ST. PETER, Minn. - "Once we inflate the balloon, we actually want to get rid of it as quickly as possible." James Flaten, Ph.D, is Associate Program Director of the MN Space Grant Consortium. He works with NASA and typically he teaches college students at the College of Science and Engineering at the University of Minnesota.
On this day he's surrounded by students from Dimensions Academy, the gifted and talented program in Bloomington Public Schools.
Eighth grade science teacher Joy Kalkofen watches as her Oak Grove Middle School students hover over their projects. "We've been working on a project where we're designing an experiment to be flown in a payload that's carried by a weather balloon."
Several projects, actually. Most of them involving seeds that will be exposed to radiation in the atmosphere at heights of 90,000 to 100,000 feet. "Will they germinate at different rates? Will they grow at different rates?" wonders teacher Adam Kimpton, who is helping his Olson Middle School eighth graders secure their payloads.
The launch site is Linneaus Arboretum at Gustavus Adolphus College in St. Peter. Flaten's students will actually inflate the balloon, then help with the chase to retrieve it once the balloon reaches altitude and pops. At that point the experiments will descend toward earth in their payloads that will hopefully withstand the impact.
The reason Flaten wants to launch the balloon as soon as it's inflated is and wind can make the car-sized balloon tough to handle on the ground.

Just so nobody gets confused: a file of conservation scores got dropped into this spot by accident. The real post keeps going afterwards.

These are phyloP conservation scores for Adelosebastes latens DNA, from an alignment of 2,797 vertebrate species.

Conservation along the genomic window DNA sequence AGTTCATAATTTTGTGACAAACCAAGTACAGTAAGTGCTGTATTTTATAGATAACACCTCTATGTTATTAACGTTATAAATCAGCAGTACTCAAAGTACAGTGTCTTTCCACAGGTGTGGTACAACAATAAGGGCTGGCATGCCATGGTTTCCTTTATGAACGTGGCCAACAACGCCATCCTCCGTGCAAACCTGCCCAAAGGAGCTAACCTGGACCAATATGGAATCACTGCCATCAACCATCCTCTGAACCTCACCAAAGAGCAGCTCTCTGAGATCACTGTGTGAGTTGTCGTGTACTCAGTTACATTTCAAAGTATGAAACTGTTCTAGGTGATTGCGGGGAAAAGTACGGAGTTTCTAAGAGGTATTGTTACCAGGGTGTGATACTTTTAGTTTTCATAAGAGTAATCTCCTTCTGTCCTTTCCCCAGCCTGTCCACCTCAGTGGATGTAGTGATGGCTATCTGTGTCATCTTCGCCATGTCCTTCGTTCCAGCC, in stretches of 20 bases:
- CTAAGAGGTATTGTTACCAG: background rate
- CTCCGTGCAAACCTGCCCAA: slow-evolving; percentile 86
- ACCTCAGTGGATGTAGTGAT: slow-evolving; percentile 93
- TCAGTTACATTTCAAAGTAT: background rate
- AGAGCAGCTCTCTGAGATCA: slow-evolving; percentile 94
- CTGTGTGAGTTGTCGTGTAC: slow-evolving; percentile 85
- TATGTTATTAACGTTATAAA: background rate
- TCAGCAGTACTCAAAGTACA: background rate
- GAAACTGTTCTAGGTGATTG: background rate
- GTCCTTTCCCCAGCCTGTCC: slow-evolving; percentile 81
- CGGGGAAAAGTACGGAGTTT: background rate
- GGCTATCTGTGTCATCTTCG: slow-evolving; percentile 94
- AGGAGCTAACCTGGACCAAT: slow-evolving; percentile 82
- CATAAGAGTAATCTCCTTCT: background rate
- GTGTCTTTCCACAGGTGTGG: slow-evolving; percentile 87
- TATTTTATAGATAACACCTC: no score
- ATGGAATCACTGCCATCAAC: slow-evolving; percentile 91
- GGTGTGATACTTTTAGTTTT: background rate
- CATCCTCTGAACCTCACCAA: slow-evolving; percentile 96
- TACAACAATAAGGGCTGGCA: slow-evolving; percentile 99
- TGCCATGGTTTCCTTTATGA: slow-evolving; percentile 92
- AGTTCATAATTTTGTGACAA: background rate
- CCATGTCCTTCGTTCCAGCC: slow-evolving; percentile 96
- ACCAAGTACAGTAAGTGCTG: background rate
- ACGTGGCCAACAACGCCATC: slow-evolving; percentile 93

It's an impressive sight -- and one Flaten hopes will resonate with the 8th graders. "Basically, I won't have any university kids to work with if we don't get kids interested when they are a bit younger," he said.
"My biggest hope is that they (the students) come out asking more questions," said Kimpton. The eighth grade science classes studied the earth's atmosphere and weather conditions so they could better understand what kind of experiments to design.
"Five, four, three, two, one!" The balloon lifts and quickly disappears into a cloud-white sky. With students ooh-ing and aah-ing on the ground, Flaten and his team quickly pack up and prepare for the chase. They will be followed by the middle school team.
Flaten's team remains in contact with the balloon with signals sent via the internet. The finally locate it south of Zumbro Bottoms State Forest near Zumbrota -- about a hundred miles away. In a tree.
The experiments are now back in the hands of the Oak Grove and Olson Middle School students. Probably one science experiment they'll remember for quite some time.